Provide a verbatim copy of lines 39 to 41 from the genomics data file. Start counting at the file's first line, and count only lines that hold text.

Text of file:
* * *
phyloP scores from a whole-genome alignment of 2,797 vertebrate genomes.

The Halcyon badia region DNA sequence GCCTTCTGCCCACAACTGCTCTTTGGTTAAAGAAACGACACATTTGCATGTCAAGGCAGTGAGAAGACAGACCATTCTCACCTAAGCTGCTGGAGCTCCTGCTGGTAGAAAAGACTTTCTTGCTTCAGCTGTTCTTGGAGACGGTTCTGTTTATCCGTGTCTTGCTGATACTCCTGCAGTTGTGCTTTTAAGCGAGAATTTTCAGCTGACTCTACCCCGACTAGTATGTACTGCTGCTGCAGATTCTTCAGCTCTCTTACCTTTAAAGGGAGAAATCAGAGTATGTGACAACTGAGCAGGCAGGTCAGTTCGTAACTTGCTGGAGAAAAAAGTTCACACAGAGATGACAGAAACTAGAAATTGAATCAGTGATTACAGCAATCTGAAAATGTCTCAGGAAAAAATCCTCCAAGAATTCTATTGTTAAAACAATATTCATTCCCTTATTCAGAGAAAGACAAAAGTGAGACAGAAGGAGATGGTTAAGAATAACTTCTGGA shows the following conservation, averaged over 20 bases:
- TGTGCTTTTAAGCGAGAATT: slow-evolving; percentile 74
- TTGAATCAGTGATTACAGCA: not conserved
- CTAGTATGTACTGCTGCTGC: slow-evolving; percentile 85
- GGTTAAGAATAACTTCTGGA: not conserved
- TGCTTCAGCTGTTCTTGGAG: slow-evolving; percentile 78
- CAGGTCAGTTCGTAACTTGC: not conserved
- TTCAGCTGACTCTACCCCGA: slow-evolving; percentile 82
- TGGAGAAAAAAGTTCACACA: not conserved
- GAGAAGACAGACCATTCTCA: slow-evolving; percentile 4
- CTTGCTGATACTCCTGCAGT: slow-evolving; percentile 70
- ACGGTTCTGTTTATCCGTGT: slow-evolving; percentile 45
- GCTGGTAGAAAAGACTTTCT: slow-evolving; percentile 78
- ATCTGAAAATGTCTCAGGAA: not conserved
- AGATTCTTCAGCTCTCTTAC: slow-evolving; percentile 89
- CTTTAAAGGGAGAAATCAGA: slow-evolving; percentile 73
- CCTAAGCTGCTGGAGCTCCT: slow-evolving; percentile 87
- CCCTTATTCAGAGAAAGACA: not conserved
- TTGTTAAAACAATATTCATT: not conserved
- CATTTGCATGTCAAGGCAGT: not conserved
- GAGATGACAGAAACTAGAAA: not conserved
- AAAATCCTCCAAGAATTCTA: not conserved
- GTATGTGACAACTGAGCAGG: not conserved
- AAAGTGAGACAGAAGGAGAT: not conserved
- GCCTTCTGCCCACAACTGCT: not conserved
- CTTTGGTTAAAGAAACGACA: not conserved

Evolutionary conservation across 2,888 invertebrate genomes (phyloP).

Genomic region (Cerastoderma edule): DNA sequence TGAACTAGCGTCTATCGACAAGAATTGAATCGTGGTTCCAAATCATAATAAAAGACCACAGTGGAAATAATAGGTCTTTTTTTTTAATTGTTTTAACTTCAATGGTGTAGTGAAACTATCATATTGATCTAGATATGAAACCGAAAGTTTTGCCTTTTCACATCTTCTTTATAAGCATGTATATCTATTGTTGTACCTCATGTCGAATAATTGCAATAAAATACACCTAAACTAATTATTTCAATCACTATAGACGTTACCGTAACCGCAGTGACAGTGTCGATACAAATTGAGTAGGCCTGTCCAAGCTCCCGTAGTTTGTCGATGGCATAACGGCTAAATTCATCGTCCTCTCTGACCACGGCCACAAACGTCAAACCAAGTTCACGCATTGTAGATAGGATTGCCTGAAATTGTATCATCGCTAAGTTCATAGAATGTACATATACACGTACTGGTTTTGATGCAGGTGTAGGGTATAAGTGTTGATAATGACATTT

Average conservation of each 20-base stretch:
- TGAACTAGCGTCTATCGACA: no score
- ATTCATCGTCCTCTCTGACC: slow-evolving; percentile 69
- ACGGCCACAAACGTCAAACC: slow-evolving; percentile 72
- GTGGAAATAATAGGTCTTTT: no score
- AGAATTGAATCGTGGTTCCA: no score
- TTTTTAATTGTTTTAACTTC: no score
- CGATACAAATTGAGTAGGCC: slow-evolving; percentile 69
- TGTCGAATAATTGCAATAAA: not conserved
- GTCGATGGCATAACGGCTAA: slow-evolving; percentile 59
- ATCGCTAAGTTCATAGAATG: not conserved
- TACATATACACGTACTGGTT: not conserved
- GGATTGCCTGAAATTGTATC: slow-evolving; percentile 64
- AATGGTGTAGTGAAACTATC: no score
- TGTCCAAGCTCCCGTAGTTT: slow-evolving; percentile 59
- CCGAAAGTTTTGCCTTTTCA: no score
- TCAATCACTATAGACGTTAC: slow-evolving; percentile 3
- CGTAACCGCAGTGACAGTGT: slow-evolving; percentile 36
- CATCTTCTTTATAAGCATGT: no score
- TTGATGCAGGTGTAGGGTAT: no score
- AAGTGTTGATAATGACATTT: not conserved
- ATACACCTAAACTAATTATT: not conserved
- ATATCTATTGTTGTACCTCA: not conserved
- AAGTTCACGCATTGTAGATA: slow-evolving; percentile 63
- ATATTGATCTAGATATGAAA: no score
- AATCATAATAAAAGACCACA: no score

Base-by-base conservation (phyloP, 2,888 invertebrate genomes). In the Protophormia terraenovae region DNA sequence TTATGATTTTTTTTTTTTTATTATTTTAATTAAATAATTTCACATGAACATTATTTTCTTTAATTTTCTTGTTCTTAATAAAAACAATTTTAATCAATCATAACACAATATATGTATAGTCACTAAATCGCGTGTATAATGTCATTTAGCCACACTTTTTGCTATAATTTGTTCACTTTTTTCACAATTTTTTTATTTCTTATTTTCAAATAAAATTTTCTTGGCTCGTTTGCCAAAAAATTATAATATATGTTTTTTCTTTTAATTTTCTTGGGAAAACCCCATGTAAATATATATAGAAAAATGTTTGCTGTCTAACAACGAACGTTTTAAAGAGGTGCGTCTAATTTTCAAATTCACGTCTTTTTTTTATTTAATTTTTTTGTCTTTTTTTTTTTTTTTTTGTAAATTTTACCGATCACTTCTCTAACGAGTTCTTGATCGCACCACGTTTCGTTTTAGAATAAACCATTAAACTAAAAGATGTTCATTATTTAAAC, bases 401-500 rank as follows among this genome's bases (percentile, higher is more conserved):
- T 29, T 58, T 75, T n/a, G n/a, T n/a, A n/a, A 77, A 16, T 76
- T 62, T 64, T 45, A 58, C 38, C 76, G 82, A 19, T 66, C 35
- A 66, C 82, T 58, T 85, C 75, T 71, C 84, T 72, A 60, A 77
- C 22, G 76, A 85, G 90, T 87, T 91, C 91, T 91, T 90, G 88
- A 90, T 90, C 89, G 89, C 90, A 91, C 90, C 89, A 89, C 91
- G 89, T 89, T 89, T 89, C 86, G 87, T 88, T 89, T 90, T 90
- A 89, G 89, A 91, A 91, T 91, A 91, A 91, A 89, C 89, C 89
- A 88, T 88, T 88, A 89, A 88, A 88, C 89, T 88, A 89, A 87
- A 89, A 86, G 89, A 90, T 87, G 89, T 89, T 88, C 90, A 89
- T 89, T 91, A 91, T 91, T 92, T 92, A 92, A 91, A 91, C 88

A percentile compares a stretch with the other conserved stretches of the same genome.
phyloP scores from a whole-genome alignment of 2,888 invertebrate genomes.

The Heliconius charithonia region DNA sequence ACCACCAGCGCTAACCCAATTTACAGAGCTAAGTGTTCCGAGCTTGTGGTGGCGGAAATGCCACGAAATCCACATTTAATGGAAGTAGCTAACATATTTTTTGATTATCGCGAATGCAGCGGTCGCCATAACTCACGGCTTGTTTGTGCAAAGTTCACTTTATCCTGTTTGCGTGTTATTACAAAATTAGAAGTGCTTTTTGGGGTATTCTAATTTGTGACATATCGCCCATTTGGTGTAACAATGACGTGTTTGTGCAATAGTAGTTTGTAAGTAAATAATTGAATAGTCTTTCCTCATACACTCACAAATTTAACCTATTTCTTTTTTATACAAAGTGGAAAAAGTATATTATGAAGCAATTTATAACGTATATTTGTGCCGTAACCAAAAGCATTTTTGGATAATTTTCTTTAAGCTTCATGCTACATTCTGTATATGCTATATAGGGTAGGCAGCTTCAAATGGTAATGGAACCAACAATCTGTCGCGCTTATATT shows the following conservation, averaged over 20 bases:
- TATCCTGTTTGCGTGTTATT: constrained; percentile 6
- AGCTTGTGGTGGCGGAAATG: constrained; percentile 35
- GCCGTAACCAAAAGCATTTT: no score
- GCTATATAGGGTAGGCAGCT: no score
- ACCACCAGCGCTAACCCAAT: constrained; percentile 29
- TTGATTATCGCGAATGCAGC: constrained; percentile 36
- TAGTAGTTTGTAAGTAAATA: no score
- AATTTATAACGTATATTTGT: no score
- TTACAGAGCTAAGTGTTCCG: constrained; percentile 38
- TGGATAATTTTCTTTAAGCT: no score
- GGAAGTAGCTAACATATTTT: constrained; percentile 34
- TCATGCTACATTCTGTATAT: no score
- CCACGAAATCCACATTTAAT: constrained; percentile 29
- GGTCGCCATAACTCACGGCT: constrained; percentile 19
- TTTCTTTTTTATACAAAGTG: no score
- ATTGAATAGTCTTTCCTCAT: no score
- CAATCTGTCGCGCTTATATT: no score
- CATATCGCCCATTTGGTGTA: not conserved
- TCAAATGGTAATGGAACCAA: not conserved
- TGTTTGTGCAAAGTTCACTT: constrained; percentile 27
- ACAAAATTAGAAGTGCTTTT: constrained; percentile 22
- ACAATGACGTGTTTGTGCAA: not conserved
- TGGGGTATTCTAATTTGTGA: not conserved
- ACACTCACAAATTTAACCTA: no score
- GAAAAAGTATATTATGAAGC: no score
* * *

- GTCGATGGCATAACGGCTAA: slow-evolving; percentile 59
- ATCGCTAAGTTCATAGAATG: not conserved
- TACATATACACGTACTGGTT: not conserved